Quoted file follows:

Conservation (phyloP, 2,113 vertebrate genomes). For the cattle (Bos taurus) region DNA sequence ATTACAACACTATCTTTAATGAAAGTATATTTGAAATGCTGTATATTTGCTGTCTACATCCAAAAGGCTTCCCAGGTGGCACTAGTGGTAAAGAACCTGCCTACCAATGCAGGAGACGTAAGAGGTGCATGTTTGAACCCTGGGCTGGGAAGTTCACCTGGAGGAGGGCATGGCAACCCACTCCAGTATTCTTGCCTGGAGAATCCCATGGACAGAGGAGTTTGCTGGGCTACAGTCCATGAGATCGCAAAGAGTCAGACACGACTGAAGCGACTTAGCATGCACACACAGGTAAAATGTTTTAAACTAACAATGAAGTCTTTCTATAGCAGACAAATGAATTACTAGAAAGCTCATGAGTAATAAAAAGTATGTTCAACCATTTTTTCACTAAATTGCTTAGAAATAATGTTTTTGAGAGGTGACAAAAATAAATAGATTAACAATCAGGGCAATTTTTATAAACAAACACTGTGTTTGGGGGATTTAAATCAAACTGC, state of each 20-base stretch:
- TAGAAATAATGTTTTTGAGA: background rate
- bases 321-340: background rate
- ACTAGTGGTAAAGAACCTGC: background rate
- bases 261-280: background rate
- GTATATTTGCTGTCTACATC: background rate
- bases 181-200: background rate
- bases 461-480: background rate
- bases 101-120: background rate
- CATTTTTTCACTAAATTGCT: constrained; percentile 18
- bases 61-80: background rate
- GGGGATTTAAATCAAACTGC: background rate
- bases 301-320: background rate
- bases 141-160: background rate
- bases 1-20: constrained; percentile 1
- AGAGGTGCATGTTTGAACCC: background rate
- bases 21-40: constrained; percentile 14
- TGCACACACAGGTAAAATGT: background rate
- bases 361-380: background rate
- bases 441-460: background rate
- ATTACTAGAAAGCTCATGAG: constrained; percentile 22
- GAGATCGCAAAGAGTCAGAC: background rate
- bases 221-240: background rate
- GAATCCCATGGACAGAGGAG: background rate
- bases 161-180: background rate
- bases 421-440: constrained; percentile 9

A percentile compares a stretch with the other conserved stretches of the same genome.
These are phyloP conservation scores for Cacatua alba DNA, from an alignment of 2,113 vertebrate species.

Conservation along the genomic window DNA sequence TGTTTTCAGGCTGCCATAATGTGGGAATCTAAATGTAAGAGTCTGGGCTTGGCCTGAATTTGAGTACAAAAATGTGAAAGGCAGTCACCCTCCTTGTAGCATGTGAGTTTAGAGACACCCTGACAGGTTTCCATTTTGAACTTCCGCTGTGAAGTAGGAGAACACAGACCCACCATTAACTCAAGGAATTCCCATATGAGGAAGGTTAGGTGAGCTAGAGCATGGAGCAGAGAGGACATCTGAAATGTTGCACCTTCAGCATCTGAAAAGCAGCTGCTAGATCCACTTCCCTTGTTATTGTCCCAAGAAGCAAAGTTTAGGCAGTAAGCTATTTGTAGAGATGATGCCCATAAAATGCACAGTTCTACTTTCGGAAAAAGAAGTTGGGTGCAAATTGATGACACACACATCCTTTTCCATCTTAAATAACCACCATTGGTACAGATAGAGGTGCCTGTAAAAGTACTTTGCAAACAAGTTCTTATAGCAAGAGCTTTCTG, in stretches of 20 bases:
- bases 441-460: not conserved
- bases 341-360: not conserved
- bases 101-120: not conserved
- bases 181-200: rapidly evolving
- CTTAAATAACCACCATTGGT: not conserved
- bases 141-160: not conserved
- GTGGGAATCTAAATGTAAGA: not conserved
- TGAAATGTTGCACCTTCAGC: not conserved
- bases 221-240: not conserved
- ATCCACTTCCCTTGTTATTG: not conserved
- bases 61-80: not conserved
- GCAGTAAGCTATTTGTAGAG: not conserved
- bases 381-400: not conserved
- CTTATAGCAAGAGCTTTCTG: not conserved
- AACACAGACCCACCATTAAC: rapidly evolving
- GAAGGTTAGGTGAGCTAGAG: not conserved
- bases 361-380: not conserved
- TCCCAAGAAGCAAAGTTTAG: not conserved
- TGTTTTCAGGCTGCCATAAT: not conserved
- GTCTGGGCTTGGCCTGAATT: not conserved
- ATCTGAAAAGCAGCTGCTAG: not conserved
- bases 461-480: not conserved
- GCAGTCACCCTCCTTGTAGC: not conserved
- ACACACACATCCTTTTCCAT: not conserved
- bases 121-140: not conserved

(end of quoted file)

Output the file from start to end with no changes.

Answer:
Conservation (phyloP, 2,113 vertebrate genomes). For the cattle (Bos taurus) region DNA sequence ATTACAACACTATCTTTAATGAAAGTATATTTGAAATGCTGTATATTTGCTGTCTACATCCAAAAGGCTTCCCAGGTGGCACTAGTGGTAAAGAACCTGCCTACCAATGCAGGAGACGTAAGAGGTGCATGTTTGAACCCTGGGCTGGGAAGTTCACCTGGAGGAGGGCATGGCAACCCACTCCAGTATTCTTGCCTGGAGAATCCCATGGACAGAGGAGTTTGCTGGGCTACAGTCCATGAGATCGCAAAGAGTCAGACACGACTGAAGCGACTTAGCATGCACACACAGGTAAAATGTTTTAAACTAACAATGAAGTCTTTCTATAGCAGACAAATGAATTACTAGAAAGCTCATGAGTAATAAAAAGTATGTTCAACCATTTTTTCACTAAATTGCTTAGAAATAATGTTTTTGAGAGGTGACAAAAATAAATAGATTAACAATCAGGGCAATTTTTATAAACAAACACTGTGTTTGGGGGATTTAAATCAAACTGC, state of each 20-base stretch:
- TAGAAATAATGTTTTTGAGA: background rate
- bases 321-340: background rate
- ACTAGTGGTAAAGAACCTGC: background rate
- bases 261-280: background rate
- GTATATTTGCTGTCTACATC: background rate
- bases 181-200: background rate
- bases 461-480: background rate
- bases 101-120: background rate
- CATTTTTTCACTAAATTGCT: constrained; percentile 18
- bases 61-80: background rate
- GGGGATTTAAATCAAACTGC: background rate
- bases 301-320: background rate
- bases 141-160: background rate
- bases 1-20: constrained; percentile 1
- AGAGGTGCATGTTTGAACCC: background rate
- bases 21-40: constrained; percentile 14
- TGCACACACAGGTAAAATGT: background rate
- bases 361-380: background rate
- bases 441-460: background rate
- ATTACTAGAAAGCTCATGAG: constrained; percentile 22
- GAGATCGCAAAGAGTCAGAC: background rate
- bases 221-240: background rate
- GAATCCCATGGACAGAGGAG: background rate
- bases 161-180: background rate
- bases 421-440: constrained; percentile 9

A percentile compares a stretch with the other conserved stretches of the same genome.
These are phyloP conservation scores for Cacatua alba DNA, from an alignment of 2,113 vertebrate species.

Conservation along the genomic window DNA sequence TGTTTTCAGGCTGCCATAATGTGGGAATCTAAATGTAAGAGTCTGGGCTTGGCCTGAATTTGAGTACAAAAATGTGAAAGGCAGTCACCCTCCTTGTAGCATGTGAGTTTAGAGACACCCTGACAGGTTTCCATTTTGAACTTCCGCTGTGAAGTAGGAGAACACAGACCCACCATTAACTCAAGGAATTCCCATATGAGGAAGGTTAGGTGAGCTAGAGCATGGAGCAGAGAGGACATCTGAAATGTTGCACCTTCAGCATCTGAAAAGCAGCTGCTAGATCCACTTCCCTTGTTATTGTCCCAAGAAGCAAAGTTTAGGCAGTAAGCTATTTGTAGAGATGATGCCCATAAAATGCACAGTTCTACTTTCGGAAAAAGAAGTTGGGTGCAAATTGATGACACACACATCCTTTTCCATCTTAAATAACCACCATTGGTACAGATAGAGGTGCCTGTAAAAGTACTTTGCAAACAAGTTCTTATAGCAAGAGCTTTCTG, in stretches of 20 bases:
- bases 441-460: not conserved
- bases 341-360: not conserved
- bases 101-120: not conserved
- bases 181-200: rapidly evolving
- CTTAAATAACCACCATTGGT: not conserved
- bases 141-160: not conserved
- GTGGGAATCTAAATGTAAGA: not conserved
- TGAAATGTTGCACCTTCAGC: not conserved
- bases 221-240: not conserved
- ATCCACTTCCCTTGTTATTG: not conserved
- bases 61-80: not conserved
- GCAGTAAGCTATTTGTAGAG: not conserved
- bases 381-400: not conserved
- CTTATAGCAAGAGCTTTCTG: not conserved
- AACACAGACCCACCATTAAC: rapidly evolving
- GAAGGTTAGGTGAGCTAGAG: not conserved
- bases 361-380: not conserved
- TCCCAAGAAGCAAAGTTTAG: not conserved
- TGTTTTCAGGCTGCCATAAT: not conserved
- GTCTGGGCTTGGCCTGAATT: not conserved
- ATCTGAAAAGCAGCTGCTAG: not conserved
- bases 461-480: not conserved
- GCAGTCACCCTCCTTGTAGC: not conserved
- ACACACACATCCTTTTCCAT: not conserved
- bases 121-140: not conserved